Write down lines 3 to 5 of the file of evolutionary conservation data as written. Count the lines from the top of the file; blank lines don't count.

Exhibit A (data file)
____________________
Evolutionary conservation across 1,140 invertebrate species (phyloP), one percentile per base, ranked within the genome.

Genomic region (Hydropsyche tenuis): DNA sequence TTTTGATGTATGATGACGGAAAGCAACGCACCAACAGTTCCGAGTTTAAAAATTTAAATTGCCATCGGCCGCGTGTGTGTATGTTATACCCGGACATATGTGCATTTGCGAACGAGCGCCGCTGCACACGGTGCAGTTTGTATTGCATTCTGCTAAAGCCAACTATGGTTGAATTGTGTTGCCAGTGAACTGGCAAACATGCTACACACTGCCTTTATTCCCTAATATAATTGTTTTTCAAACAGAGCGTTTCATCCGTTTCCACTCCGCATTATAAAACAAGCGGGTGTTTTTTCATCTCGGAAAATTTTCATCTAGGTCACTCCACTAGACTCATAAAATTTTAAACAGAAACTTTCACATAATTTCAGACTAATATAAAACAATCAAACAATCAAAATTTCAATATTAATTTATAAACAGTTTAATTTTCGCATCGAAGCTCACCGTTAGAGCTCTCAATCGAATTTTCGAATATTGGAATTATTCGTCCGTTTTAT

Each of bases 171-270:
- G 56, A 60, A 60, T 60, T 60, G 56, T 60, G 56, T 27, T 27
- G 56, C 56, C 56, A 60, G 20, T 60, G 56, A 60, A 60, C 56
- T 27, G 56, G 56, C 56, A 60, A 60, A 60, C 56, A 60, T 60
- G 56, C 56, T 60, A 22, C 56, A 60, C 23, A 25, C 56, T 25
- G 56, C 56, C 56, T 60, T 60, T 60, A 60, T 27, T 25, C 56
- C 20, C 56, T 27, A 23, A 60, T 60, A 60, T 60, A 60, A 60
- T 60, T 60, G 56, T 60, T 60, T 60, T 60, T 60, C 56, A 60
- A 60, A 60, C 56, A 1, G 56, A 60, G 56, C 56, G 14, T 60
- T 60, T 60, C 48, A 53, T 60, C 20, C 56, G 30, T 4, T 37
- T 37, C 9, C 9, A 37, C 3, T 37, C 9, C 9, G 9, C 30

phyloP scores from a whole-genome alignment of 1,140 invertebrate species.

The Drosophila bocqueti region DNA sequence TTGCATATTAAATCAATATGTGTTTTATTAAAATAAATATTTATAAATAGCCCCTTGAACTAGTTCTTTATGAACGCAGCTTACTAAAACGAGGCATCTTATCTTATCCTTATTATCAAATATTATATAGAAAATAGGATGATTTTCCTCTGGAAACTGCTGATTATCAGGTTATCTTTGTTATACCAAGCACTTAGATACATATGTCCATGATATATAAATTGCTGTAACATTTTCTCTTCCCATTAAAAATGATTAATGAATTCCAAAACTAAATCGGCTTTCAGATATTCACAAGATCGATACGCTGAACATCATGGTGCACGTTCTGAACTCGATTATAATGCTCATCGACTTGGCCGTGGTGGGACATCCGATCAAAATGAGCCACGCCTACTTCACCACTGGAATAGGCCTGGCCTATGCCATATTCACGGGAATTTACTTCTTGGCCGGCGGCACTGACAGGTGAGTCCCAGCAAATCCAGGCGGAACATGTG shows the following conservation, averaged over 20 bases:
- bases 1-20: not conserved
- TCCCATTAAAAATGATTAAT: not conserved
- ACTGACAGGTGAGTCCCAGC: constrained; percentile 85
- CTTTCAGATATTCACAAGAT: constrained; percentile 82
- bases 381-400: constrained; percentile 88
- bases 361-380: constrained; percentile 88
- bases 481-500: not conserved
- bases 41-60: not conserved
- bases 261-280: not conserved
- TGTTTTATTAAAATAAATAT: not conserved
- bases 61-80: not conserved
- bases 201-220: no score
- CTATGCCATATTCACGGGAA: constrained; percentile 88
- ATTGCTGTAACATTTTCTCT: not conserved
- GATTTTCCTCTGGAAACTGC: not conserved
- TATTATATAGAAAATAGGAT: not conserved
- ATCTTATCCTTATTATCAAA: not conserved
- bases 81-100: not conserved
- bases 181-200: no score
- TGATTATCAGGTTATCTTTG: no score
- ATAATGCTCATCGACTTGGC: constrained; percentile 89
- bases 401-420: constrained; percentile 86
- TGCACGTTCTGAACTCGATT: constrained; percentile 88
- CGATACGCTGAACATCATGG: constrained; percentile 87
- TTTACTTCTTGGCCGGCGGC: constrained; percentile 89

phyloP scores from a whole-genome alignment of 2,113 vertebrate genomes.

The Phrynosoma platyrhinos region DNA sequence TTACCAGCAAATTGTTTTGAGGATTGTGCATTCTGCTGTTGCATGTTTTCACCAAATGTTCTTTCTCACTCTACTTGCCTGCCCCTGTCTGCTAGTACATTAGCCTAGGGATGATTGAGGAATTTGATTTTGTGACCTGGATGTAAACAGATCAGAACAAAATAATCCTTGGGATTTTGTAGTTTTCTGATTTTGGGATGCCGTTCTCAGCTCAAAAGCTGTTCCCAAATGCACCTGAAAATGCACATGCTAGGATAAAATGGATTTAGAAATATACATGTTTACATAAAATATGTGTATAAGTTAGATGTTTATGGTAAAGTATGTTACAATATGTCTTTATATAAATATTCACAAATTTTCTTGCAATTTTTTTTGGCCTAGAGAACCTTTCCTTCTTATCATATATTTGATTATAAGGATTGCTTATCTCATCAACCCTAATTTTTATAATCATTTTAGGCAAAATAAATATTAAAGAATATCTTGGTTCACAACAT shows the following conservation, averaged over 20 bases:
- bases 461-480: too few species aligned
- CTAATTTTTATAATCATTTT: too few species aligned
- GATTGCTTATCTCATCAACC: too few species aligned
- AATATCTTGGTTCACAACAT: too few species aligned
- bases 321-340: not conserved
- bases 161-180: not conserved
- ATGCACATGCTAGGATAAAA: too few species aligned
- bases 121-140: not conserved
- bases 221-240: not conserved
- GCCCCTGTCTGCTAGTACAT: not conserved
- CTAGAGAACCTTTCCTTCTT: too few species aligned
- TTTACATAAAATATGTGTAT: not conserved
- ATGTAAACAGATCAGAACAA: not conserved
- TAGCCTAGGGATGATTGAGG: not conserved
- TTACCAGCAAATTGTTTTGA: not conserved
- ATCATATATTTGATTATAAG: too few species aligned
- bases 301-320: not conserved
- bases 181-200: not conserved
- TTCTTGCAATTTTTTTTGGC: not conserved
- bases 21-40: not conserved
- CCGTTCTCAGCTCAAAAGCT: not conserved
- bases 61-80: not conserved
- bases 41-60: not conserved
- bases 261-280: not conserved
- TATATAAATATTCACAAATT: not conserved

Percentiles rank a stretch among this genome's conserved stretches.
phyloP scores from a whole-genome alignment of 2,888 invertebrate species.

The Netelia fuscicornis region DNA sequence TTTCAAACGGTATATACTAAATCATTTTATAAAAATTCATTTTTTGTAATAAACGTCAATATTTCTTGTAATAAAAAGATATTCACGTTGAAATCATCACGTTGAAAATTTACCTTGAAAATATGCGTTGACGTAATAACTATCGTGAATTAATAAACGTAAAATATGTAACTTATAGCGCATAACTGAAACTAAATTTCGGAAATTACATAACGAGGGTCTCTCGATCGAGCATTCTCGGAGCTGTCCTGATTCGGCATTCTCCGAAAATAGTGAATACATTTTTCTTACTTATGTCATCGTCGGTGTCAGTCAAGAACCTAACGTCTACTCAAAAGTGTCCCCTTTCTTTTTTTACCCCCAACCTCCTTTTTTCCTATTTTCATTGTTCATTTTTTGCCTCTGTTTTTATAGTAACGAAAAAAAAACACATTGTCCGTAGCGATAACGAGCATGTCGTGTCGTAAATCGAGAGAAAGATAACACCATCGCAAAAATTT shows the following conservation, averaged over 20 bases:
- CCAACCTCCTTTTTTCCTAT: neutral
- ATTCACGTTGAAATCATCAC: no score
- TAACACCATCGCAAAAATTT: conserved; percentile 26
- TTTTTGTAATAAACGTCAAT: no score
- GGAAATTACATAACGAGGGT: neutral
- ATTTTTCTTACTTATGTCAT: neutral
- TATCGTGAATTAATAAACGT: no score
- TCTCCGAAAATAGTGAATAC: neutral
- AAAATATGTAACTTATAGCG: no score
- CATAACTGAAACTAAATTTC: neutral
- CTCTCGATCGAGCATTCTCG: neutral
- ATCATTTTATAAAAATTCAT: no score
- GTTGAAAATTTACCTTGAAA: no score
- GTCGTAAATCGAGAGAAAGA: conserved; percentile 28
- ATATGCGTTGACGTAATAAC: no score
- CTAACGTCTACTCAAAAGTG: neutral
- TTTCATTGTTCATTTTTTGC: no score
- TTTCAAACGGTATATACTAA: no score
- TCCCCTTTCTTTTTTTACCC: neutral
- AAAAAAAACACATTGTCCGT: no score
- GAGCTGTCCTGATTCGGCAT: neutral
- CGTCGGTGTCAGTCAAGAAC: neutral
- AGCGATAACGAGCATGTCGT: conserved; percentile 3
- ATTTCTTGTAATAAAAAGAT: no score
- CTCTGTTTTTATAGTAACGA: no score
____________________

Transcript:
Each of bases 171-270:
- G 56, A 60, A 60, T 60, T 60, G 56, T 60, G 56, T 27, T 27
- G 56, C 56, C 56, A 60, G 20, T 60, G 56, A 60, A 60, C 56